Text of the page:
Garbageare not something we usually cover here on Roadshow, but sometimes weird, off-beat or otherwise unusual topics are worth our attention. In this case, is gearing up to build battery-powered refuse haulers, which promise to be far cleaner and quieter than their diesel-burning counterparts.
The truck-maker recently delivered a prototype version of its new LR Electric rig to Republic Services, a waste-handling and recycling company, for extensive testing. The battery-powered garbage truck will be put through its paces on a residential collection route in North Carolina to see how it performs in the real world and to find out what kind of range it provides. Mack will take the learnings from this evaluation to further refine the LR Electric before full production begins next year.
Whether it's a family sedan, a light-duty pickup or, yes, a hulking garbage truck, going electric offers a host of benefits. In particular, Mack's new battery-powered litter lorry will cut down on noise and eliminate tailpipe emissions. For these reasons, and others, it's perfect for bustling cities likeor San Francisco. The last thing anyone wants to hear at 5 a.m. is a clattering, smoke-belching garbage truck just outside their apartment window. This one should be much more pleasant.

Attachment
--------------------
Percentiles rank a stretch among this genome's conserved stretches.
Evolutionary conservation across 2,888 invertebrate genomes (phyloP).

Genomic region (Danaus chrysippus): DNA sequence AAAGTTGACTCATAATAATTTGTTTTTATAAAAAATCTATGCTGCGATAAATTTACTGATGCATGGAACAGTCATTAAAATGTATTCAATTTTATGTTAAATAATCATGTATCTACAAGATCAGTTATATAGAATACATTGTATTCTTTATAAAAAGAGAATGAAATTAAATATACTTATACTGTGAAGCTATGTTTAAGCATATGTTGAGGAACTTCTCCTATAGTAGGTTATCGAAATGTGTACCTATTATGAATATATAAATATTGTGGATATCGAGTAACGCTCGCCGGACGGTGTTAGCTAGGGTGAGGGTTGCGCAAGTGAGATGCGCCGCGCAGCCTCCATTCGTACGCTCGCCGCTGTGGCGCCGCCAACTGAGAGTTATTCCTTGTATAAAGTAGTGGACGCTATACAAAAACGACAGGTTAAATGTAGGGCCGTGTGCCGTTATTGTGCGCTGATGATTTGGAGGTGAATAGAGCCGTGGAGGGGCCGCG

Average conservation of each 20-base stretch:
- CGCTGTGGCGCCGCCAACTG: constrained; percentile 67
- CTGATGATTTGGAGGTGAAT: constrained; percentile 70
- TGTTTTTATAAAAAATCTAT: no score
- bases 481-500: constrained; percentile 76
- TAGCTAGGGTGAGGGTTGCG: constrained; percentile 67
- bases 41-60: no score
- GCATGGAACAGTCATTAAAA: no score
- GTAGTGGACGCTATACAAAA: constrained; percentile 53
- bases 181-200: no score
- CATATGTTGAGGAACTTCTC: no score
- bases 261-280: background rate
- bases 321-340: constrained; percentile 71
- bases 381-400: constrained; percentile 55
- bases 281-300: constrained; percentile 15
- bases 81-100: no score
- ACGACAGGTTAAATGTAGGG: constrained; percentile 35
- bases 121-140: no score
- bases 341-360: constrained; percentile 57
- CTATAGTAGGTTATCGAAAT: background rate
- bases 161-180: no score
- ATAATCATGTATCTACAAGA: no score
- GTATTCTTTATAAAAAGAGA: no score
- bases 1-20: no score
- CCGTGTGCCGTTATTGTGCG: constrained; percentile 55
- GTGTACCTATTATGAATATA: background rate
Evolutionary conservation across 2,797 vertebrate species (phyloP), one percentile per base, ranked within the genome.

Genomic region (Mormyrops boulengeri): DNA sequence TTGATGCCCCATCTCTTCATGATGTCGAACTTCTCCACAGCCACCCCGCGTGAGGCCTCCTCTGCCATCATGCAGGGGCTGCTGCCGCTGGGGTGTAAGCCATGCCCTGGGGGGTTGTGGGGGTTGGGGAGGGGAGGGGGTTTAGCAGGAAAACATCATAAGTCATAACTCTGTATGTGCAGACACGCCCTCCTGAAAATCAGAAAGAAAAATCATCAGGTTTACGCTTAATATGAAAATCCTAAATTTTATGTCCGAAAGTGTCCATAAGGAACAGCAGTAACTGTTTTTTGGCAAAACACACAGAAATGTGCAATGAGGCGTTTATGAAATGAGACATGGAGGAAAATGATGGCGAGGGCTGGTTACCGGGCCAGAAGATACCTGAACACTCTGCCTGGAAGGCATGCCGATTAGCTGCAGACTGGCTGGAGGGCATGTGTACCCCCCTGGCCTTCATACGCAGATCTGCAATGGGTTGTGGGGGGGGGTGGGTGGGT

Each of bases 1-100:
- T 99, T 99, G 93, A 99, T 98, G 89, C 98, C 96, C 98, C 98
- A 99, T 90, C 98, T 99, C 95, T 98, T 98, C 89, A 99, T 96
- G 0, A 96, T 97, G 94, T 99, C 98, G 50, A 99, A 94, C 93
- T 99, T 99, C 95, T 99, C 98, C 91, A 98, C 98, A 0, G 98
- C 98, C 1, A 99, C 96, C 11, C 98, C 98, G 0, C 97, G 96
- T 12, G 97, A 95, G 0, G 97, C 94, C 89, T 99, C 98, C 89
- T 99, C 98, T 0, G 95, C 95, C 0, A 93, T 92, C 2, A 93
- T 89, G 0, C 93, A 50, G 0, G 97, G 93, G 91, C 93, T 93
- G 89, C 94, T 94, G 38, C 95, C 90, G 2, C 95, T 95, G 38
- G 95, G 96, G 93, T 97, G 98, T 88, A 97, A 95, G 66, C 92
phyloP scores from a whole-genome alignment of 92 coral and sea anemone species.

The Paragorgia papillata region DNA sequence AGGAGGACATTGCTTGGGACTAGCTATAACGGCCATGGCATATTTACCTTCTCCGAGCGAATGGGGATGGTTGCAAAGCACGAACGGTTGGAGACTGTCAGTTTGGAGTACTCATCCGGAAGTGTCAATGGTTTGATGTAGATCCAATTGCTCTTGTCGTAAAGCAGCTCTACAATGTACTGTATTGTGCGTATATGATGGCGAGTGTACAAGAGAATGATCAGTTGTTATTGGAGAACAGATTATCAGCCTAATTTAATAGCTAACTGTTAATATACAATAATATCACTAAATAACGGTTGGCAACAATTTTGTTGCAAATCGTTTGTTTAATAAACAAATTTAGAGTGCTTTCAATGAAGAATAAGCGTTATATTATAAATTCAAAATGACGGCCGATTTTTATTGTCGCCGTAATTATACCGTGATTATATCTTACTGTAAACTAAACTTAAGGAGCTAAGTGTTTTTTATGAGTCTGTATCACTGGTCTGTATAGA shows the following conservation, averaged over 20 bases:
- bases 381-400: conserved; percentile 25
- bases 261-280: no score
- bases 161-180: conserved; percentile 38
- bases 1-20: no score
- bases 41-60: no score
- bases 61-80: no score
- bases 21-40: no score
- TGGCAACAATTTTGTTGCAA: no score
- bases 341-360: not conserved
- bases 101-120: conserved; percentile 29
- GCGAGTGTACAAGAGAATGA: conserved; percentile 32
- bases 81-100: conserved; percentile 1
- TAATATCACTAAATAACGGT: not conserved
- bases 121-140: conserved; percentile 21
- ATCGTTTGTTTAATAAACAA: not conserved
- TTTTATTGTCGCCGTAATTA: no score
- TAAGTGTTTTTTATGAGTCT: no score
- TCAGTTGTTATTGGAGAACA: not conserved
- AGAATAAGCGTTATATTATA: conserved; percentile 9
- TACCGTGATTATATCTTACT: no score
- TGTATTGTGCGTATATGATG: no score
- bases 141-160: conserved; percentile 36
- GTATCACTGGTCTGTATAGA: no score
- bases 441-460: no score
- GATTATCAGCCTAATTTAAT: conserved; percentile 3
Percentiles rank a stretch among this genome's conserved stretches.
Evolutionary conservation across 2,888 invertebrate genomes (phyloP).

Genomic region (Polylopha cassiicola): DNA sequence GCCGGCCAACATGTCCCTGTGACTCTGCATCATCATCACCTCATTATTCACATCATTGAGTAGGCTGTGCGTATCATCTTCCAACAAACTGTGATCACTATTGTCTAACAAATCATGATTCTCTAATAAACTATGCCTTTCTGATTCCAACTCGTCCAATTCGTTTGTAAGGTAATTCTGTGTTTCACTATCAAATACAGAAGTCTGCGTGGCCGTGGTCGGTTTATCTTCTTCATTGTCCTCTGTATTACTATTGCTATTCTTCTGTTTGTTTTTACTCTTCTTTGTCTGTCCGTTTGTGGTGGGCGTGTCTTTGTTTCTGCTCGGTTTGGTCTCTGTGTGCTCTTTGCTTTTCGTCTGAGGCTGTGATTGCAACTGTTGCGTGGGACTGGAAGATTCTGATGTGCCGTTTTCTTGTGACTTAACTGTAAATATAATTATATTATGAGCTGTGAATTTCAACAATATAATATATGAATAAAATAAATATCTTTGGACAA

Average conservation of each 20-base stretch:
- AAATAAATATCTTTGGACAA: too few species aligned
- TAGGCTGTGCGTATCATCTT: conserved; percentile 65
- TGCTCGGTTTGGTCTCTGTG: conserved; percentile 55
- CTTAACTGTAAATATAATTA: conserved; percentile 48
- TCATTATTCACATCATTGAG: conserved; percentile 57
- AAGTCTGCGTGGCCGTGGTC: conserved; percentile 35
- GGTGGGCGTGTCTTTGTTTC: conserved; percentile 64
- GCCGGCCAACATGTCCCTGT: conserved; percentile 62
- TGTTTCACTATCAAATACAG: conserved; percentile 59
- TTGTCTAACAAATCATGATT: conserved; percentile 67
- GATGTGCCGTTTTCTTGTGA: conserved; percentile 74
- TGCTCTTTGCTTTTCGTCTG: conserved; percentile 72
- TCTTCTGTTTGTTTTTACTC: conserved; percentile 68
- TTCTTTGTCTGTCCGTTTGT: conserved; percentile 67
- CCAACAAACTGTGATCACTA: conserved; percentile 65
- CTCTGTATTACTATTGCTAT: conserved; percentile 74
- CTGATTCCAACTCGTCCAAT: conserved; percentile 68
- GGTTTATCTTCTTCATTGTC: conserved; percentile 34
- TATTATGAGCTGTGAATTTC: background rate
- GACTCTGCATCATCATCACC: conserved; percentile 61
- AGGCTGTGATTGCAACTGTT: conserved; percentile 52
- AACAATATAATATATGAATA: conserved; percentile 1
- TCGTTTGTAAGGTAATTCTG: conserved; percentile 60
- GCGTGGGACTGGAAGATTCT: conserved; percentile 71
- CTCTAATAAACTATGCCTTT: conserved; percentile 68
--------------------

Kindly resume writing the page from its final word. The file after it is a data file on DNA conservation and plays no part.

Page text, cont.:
The Mack LR Electric is hauled around by a duet of motors. Combined, they deliver 536 horsepower, which isn't too shabby. But as always with electric vehicles, it's the torque that counts, and this one's output is crazier than lighting fireworks off at a gas station. The LR Electric is ready to smoke its tires with 4,051 pound-feet at zero rpm. That twisty goodness gets routed through a two-speed transmission to the rear axles. Yes, axles plural.
Four lithium nickel manganese cobalt oxide batteries store the energy needed to produce all that torque. No word on this machine's driving range, but those electron reservoirs are juiced by a 150-kW charging system that conforms to the SAE J1772 standard.
The LR Electric undergoing testing in North Carolina is fitted with a Heil Command-SST body, though different variants will also be offered. Setting it apart from other garbage trucks, this one is also adorned with a copper-colored Bulldog, hinting at the electric powertrain underneath.
The LR Electric will be assembled in Macungie, Pennsylvania, where other Mack class-8 trucks are built. The manufacturer should start taking orders for this battery-powered heavy-hauler in the fourth quarter of the year, with production starting in 2021.